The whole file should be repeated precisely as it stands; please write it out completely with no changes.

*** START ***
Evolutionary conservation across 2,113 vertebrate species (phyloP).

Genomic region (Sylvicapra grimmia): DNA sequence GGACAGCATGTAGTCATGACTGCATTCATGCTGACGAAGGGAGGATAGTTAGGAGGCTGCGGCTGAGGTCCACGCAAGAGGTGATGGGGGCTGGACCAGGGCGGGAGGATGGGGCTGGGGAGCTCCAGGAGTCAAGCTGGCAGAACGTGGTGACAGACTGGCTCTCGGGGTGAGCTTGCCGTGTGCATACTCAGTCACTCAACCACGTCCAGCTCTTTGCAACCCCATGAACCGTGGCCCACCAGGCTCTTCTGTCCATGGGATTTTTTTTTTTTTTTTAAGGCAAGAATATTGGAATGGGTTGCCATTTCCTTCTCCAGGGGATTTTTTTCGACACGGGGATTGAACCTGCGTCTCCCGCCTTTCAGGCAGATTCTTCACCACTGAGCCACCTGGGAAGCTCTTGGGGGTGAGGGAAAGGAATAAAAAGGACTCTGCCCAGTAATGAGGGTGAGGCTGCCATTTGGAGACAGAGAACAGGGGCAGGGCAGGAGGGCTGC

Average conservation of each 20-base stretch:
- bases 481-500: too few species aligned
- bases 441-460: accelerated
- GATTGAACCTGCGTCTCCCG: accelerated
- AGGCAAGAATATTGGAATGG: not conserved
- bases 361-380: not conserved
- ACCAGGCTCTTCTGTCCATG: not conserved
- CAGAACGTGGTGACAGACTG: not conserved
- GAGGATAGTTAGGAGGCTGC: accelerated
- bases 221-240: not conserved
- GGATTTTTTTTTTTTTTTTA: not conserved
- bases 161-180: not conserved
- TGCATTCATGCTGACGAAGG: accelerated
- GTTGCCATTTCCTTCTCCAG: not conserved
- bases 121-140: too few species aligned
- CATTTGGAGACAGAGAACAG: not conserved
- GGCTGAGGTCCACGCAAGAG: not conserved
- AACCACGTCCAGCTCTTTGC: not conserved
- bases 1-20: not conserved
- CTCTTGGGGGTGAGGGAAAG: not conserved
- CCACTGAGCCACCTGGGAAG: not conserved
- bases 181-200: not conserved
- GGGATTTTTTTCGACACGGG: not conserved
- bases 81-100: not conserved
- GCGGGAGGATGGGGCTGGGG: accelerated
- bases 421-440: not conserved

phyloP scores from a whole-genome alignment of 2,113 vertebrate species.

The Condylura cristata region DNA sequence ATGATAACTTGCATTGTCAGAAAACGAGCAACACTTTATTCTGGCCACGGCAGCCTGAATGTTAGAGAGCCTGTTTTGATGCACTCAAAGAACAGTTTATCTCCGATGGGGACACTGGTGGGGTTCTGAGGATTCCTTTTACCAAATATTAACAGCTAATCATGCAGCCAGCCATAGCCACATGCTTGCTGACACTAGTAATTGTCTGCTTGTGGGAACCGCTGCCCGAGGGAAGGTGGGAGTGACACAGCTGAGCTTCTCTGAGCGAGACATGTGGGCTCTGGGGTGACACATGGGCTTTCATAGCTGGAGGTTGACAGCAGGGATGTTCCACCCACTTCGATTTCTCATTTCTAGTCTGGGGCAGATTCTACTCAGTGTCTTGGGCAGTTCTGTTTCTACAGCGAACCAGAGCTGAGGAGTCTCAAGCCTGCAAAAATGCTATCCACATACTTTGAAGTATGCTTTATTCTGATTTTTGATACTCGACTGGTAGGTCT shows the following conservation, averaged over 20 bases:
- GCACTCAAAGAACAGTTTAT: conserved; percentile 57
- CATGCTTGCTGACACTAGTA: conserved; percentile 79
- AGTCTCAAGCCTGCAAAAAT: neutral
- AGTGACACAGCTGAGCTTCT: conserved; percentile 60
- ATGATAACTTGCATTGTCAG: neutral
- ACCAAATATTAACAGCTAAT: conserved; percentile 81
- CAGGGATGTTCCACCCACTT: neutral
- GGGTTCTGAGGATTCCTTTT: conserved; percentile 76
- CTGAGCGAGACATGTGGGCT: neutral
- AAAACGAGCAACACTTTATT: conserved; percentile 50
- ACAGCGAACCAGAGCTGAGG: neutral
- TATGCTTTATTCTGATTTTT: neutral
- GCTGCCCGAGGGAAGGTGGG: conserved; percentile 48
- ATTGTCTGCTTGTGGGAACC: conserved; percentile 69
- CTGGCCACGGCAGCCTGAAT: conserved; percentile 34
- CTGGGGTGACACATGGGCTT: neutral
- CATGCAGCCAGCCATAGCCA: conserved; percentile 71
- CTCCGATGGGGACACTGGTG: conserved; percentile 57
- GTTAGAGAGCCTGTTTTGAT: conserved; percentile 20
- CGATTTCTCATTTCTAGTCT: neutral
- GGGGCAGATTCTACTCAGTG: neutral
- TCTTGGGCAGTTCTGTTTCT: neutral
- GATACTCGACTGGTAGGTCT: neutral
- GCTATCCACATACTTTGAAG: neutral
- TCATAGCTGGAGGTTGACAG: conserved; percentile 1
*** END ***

Evolutionary conservation across 2,113 vertebrate species (phyloP).

Genomic region (Sylvicapra grimmia): DNA sequence GGACAGCATGTAGTCATGACTGCATTCATGCTGACGAAGGGAGGATAGTTAGGAGGCTGCGGCTGAGGTCCACGCAAGAGGTGATGGGGGCTGGACCAGGGCGGGAGGATGGGGCTGGGGAGCTCCAGGAGTCAAGCTGGCAGAACGTGGTGACAGACTGGCTCTCGGGGTGAGCTTGCCGTGTGCATACTCAGTCACTCAACCACGTCCAGCTCTTTGCAACCCCATGAACCGTGGCCCACCAGGCTCTTCTGTCCATGGGATTTTTTTTTTTTTTTTAAGGCAAGAATATTGGAATGGGTTGCCATTTCCTTCTCCAGGGGATTTTTTTCGACACGGGGATTGAACCTGCGTCTCCCGCCTTTCAGGCAGATTCTTCACCACTGAGCCACCTGGGAAGCTCTTGGGGGTGAGGGAAAGGAATAAAAAGGACTCTGCCCAGTAATGAGGGTGAGGCTGCCATTTGGAGACAGAGAACAGGGGCAGGGCAGGAGGGCTGC

Average conservation of each 20-base stretch:
- bases 481-500: too few species aligned
- bases 441-460: accelerated
- GATTGAACCTGCGTCTCCCG: accelerated
- AGGCAAGAATATTGGAATGG: not conserved
- bases 361-380: not conserved
- ACCAGGCTCTTCTGTCCATG: not conserved
- CAGAACGTGGTGACAGACTG: not conserved
- GAGGATAGTTAGGAGGCTGC: accelerated
- bases 221-240: not conserved
- GGATTTTTTTTTTTTTTTTA: not conserved
- bases 161-180: not conserved
- TGCATTCATGCTGACGAAGG: accelerated
- GTTGCCATTTCCTTCTCCAG: not conserved
- bases 121-140: too few species aligned
- CATTTGGAGACAGAGAACAG: not conserved
- GGCTGAGGTCCACGCAAGAG: not conserved
- AACCACGTCCAGCTCTTTGC: not conserved
- bases 1-20: not conserved
- CTCTTGGGGGTGAGGGAAAG: not conserved
- CCACTGAGCCACCTGGGAAG: not conserved
- bases 181-200: not conserved
- GGGATTTTTTTCGACACGGG: not conserved
- bases 81-100: not conserved
- GCGGGAGGATGGGGCTGGGG: accelerated
- bases 421-440: not conserved

phyloP scores from a whole-genome alignment of 2,113 vertebrate species.

The Condylura cristata region DNA sequence ATGATAACTTGCATTGTCAGAAAACGAGCAACACTTTATTCTGGCCACGGCAGCCTGAATGTTAGAGAGCCTGTTTTGATGCACTCAAAGAACAGTTTATCTCCGATGGGGACACTGGTGGGGTTCTGAGGATTCCTTTTACCAAATATTAACAGCTAATCATGCAGCCAGCCATAGCCACATGCTTGCTGACACTAGTAATTGTCTGCTTGTGGGAACCGCTGCCCGAGGGAAGGTGGGAGTGACACAGCTGAGCTTCTCTGAGCGAGACATGTGGGCTCTGGGGTGACACATGGGCTTTCATAGCTGGAGGTTGACAGCAGGGATGTTCCACCCACTTCGATTTCTCATTTCTAGTCTGGGGCAGATTCTACTCAGTGTCTTGGGCAGTTCTGTTTCTACAGCGAACCAGAGCTGAGGAGTCTCAAGCCTGCAAAAATGCTATCCACATACTTTGAAGTATGCTTTATTCTGATTTTTGATACTCGACTGGTAGGTCT shows the following conservation, averaged over 20 bases:
- GCACTCAAAGAACAGTTTAT: conserved; percentile 57
- CATGCTTGCTGACACTAGTA: conserved; percentile 79
- AGTCTCAAGCCTGCAAAAAT: neutral
- AGTGACACAGCTGAGCTTCT: conserved; percentile 60
- ATGATAACTTGCATTGTCAG: neutral
- ACCAAATATTAACAGCTAAT: conserved; percentile 81
- CAGGGATGTTCCACCCACTT: neutral
- GGGTTCTGAGGATTCCTTTT: conserved; percentile 76
- CTGAGCGAGACATGTGGGCT: neutral
- AAAACGAGCAACACTTTATT: conserved; percentile 50
- ACAGCGAACCAGAGCTGAGG: neutral
- TATGCTTTATTCTGATTTTT: neutral
- GCTGCCCGAGGGAAGGTGGG: conserved; percentile 48
- ATTGTCTGCTTGTGGGAACC: conserved; percentile 69
- CTGGCCACGGCAGCCTGAAT: conserved; percentile 34
- CTGGGGTGACACATGGGCTT: neutral
- CATGCAGCCAGCCATAGCCA: conserved; percentile 71
- CTCCGATGGGGACACTGGTG: conserved; percentile 57
- GTTAGAGAGCCTGTTTTGAT: conserved; percentile 20
- CGATTTCTCATTTCTAGTCT: neutral
- GGGGCAGATTCTACTCAGTG: neutral
- TCTTGGGCAGTTCTGTTTCT: neutral
- GATACTCGACTGGTAGGTCT: neutral
- GCTATCCACATACTTTGAAG: neutral
- TCATAGCTGGAGGTTGACAG: conserved; percentile 1